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"The Deserters"

Rachel Zeffira – The Deserters
18 December 2012, 07:59 Written by Chris Tapley

Let’s get the formalities of Rachel Zeffira’s story out the way first shall we? You might already know that she is a classically trained opera singer and pianist who has crossed over into our sphere of “alternative” music largely as a result of her association with The Horrors’ front-man Faris Badwan. In 2011 the duo released a gorgeous and grossly under appreciated record under the moniker Cat’s Eyes. That project drew heavily from elements of ’60s girl group style but infused it with a haunting gothic undertone as Zeffira’s piano-led whispers often curdled their way into Badwan’s howls driven by flashes of undulating rhythm. On her debut solo outing here things are generally more subdued as her classical impulses come to the fore. with most of the tracks built around her gentle piano strokes and elegant string arrangements, even when she does toy with some restrained pop.

The simple lugubrious piano of ‘Silver City Days’ works well as a showcase for her considerable talents with her vocals warping delicately around the fluctuating tempo, and the melting strings of ‘Front Door’ sound like they belong to a timeless soul ballad. Occasionally things are a touch too fragile though: ‘Star’ is barely audible and Zeffira is undoubtedly at her best when she finds a middle ground between gentle classicism and swirling darkwave pop. The fluttering synths of ‘Break The Spell’ channel kitsch ’80s disco pop through a filter of despair whilst ‘Here On In’ is as fine and brooding piece of chamber pop as you’ll find. It’s telling that these best tracks are the ones on which Zeffira has enlisted the services of London psychedelic rockers TOY as well as S.C.U.M. drummer Melissa Rigby to fill out the song and it suggests that a good backing band may well do wonders for her, especially with the ear she shows for crafting infectious melodies. That ear is further shown on My Bloody Valentine cover ‘To Here Knows When’ as Kevin Shield’s wall of noise is reinterpreted as a haunting piano ballad with murmured vocals – and honestly sounds all the better for it.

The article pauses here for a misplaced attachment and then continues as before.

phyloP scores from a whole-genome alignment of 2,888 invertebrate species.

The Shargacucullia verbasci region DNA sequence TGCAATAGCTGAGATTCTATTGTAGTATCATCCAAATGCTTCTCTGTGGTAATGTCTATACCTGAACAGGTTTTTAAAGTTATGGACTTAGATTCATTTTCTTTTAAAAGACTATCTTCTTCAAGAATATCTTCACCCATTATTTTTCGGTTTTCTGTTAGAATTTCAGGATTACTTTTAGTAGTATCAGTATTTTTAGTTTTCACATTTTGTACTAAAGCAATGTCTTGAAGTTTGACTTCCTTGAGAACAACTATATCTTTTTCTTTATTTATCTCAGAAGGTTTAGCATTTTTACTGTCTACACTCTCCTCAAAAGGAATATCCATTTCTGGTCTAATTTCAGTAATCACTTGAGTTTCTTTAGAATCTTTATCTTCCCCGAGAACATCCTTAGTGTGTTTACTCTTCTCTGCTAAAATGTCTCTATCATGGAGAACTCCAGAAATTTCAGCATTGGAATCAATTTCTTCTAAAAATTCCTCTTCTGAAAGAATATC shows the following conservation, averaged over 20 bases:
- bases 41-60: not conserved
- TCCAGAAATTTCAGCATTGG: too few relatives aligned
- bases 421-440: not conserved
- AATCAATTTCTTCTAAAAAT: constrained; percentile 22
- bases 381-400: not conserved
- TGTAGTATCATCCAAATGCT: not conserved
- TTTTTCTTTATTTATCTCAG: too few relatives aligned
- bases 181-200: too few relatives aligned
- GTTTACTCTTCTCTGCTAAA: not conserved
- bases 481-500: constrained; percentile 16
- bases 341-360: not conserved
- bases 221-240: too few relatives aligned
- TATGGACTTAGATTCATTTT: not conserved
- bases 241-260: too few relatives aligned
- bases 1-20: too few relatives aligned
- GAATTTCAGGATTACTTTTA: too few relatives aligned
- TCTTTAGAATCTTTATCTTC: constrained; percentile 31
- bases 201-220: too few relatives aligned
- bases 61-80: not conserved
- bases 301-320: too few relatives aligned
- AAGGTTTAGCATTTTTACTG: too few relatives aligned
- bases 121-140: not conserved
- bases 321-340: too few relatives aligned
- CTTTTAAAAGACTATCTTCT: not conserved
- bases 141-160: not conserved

Zeffira is a thoroughly impressive talent, both in her vocal delivery and dexterous composition skills. That said, it doesn’t quite all come together here as a whole album, veering between low-key dreamy ambience and more up-tempo indie pop. There’s plentiful evidence to suggest that Zeffira is capable of doing both incredibly well though, and it’s a promising first solo step which guarantees her next move will undoubtedly be worth watching out for.

Listen to The Deserters

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